Category Archives: International affairs

Institutions seldom die

Recent news that the EBRD (European Bank for Reconstruction and Development) is thinking of lending to Sub-Saharan Africa shows how institutions evolve to find new goals rather than quietly close down. The EBRD, which I believe enjoys a high reputation in the development finance world, is a multilateral financial institution set up in 1991 to… Continue Reading

Could China’s population halve by the end of the century?

Demography, the study of population, is one of the few areas of the social sciences where long term predictions (over one or more decades) can have some value. This is because the dynamics of population growth depend on the current age structure (how many young versus old people), which is fixed in the short term,… Continue Reading

What has the world economy ever done for us? – EMBA elective reading 2 (*)

A lot of people in the richer economies appear doubtful that economic globalisation has been good for them. But there are hundreds of millions in the rest of the world for whom globalisation has been a critical part of their escape from poverty. * Globalisation means the greater international movement of goods and services, finance,… Continue Reading

Populism then and now – EMBA elective reading 1(*)

Consider the following list of political facts: high and rising income inequality; a perception that global market forces are leaving local people powerless; anti-immigrant feelings; blaming banks and monopolistic corporations; a perception that politics is dominated by the rich; anxiety about culture and values being eroded. This might well describe the US and some European… Continue Reading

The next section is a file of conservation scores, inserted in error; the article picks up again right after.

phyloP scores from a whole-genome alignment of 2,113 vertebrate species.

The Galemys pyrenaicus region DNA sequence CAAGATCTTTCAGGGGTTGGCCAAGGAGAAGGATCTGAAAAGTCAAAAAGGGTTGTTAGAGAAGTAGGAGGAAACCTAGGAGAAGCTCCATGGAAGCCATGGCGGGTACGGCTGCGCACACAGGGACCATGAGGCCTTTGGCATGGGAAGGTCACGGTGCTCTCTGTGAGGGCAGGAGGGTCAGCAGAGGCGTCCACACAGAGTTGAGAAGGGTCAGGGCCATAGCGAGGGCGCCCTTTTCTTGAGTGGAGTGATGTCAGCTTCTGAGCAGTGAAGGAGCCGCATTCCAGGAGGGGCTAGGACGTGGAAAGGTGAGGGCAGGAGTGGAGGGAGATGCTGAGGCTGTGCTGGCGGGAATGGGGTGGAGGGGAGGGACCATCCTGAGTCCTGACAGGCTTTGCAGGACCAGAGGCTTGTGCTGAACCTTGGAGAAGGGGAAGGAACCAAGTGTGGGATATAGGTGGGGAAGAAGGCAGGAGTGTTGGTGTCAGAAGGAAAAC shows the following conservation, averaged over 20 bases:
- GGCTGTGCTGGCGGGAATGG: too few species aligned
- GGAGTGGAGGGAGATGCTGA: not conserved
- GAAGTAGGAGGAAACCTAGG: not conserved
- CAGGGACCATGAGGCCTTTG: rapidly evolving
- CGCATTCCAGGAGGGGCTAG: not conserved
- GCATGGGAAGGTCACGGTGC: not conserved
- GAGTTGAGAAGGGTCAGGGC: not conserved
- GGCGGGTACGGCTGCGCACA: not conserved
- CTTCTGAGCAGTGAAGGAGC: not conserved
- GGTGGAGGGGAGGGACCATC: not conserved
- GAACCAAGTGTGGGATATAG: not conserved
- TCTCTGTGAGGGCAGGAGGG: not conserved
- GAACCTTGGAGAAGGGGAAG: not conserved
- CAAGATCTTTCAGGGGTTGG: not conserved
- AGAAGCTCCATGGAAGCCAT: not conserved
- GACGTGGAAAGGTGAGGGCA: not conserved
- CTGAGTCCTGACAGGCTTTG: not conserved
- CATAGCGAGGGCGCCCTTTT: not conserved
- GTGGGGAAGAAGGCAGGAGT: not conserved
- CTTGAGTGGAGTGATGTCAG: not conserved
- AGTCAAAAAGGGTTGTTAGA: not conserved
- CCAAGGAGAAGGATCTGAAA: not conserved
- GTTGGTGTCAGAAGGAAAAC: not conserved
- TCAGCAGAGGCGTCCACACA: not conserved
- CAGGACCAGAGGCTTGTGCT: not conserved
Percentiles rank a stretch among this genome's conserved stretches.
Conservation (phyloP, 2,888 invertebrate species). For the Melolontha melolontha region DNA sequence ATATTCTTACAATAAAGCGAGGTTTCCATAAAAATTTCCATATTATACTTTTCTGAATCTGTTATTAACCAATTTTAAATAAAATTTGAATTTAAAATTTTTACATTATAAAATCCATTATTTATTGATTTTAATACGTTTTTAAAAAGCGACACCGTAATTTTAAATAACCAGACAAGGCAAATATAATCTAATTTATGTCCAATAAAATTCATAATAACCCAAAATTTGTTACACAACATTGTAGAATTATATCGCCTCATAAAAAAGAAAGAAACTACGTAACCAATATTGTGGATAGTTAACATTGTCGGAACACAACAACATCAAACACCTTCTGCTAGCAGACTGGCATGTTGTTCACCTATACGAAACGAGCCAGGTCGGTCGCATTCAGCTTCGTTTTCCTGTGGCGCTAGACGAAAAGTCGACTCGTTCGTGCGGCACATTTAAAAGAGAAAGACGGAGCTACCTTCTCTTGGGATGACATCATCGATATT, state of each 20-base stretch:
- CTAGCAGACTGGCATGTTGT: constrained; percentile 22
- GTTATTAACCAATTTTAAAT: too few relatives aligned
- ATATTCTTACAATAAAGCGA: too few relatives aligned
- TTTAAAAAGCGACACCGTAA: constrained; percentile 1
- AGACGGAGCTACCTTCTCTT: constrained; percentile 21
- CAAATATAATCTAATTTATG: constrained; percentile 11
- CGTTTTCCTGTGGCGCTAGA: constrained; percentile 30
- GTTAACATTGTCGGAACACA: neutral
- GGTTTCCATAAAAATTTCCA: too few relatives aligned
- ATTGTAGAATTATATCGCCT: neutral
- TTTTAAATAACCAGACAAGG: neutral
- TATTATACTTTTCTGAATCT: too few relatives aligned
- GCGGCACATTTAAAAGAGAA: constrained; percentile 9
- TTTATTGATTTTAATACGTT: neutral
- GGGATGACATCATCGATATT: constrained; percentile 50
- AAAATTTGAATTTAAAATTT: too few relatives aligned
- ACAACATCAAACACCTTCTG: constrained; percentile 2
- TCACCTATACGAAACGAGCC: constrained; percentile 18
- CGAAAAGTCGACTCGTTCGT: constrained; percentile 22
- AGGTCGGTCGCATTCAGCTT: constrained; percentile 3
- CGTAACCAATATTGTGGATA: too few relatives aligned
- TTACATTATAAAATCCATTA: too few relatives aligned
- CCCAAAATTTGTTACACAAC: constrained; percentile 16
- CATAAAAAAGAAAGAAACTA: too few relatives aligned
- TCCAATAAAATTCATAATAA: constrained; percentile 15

Trade and the global economy

In part of my new MFin elective Understanding the Global Economy and Financial System I explore the changing views of economists on international trade, which has been one of the most powerful causes of global economic growth over centuries. * The traditional view of trade – correct but incomplete The reason why trade works is specialisation. If… Continue Reading

Why are some countries richer than others?

The first part of my new MFin elective Understanding the World Economy and Financial System next term will explore the question, why are some countries richer than others? * One of the most important, interesting but hotly contested questions in economics is, why are some countries richer than others? The world is astonishingly unequal; the life… Continue Reading

Letter from Dublin

The last time I was in Dublin, a few years ago, it was in the company of a woman I was in love with, the sun was shining (at least in my memory) and we were on holiday. My latest trip, to give a talk to the annual Energy Ireland conference, where the delegates’ suits were… Continue Reading

Some mostly good news on gender equality

Women’s access to health, education, economic opportunity and political power have been improving but the picture is very uneven geographically. Although most indicators improve with economic development the variation shows that a lot can be done even before countries reach western living standards. * Those who think of the International Monetary Fund (IMF) as mainly… Continue Reading

The IMF includes the RMB in the SDR basket

On 30 November 2015 the IMF voted to include the RMB (the Chinese “people’s currency” denominated in yuan) in the basket of currencies it uses to calculate the value of the Special Drawing Rights, from October 2016. This is largely symbolic but should encourage further international financial reform in China. * What does it actually… Continue Reading

The true story of the Euro crisis

Most economist agree on the causes of the repeated crises of the Eurozone but that explanation is not the one that many governments, and the European Commission, want you to believe. * The problems of the Eurozone – bank failures, sovereign debt crises and bailouts and above all a protracted recession and mass unemployment –… Continue Reading

Global foreign reserves are now falling

The foreign exchange reserves held by governments, having risen for over a decade, have recently fallen. This is mainly because they are being used, as intended, to protect against turbulence in financial markets that would otherwise hurt the developing economies. * Foreign reserves are assets held by governments as a safety net against abrupt changes… Continue Reading

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